In particular, you have the option to apply the non-lethal damage rule to every situation where a creature is brought to 0 HP, including situations where massive damage has been dealt. You cannot, however, apply the massive damage rule to every situation where a creature is brought to 0 HP.

Thus the massive damage is the more specific rule and supersedes the more general incapacitation rule.

Narratively this also makes sense. It is possible for a creature to intend to knock another creature out, but to misjudge that attack and still kill the creature they were attacking.

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  • \$\begingroup\$ Comments are not for extended discussion; this conversation has been moved to chat. \$\endgroup\$ – mxyzplk - Justice for Monica Jun 5 '19 at 2:03
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    \$\begingroup\$ @mxyzplk is there a way to merge the two chats and have them linked using your link? (As there was some discussion in chat before you moved the precursor to chat) \$\endgroup\$ – illustro Jun 5 '19 at 10:49
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The existing answer from Marq is nice, but it doesn't deal with the problem if a PC is attacked nonlethally. So I want to adress this issue as it actually might come up in my campaign.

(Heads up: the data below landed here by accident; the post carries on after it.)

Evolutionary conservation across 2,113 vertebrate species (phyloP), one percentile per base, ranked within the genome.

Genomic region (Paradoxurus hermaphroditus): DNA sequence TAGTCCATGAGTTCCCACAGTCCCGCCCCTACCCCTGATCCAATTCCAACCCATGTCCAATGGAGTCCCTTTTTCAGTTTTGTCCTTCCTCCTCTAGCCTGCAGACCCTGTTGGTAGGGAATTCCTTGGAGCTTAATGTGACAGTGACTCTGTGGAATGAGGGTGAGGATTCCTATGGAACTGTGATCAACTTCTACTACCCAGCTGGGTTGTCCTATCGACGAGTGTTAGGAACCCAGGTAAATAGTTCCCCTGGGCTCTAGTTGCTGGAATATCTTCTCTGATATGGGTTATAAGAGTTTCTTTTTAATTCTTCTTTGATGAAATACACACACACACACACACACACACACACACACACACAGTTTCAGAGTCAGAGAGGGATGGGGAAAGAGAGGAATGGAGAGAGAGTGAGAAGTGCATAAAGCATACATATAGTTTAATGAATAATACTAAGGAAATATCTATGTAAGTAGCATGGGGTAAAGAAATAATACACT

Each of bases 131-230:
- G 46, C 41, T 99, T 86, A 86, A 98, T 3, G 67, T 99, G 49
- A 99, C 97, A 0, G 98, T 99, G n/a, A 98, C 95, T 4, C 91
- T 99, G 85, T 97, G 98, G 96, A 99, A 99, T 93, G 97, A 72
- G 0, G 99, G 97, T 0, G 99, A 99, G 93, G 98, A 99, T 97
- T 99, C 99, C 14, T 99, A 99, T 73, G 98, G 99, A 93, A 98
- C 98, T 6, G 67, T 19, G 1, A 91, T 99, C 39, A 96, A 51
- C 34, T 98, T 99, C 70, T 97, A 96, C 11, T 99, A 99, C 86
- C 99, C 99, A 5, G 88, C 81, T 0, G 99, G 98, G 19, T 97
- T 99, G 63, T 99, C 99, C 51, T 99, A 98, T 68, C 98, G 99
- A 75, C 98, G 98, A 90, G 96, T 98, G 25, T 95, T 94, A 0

I would apply the rule that specific trumps general. The rules for knocking out a creature are more specific than the rules for taking damage, as it is a special way of dealing damage.

Another way to state this is, that the rule for dying outright are under the heading 'Dropping to 0 hit points' PHB 197. The rule about 'Knocking a create out' has its own definition of what happens when the creature falls to 0 hit points, which is therefore more specific.

So assuming the rule for knockout is more specific than the rule for dying outright, we see that this rule specifically states that:

The creature falls unconscious and is stable.

This implies to me that the creature is not dead, since a dead creature cannot be stable (and probably doesn't count as unconscious). So a PC would not die from nonlethal damage even if it reduced him to the negative of his max hitpoints.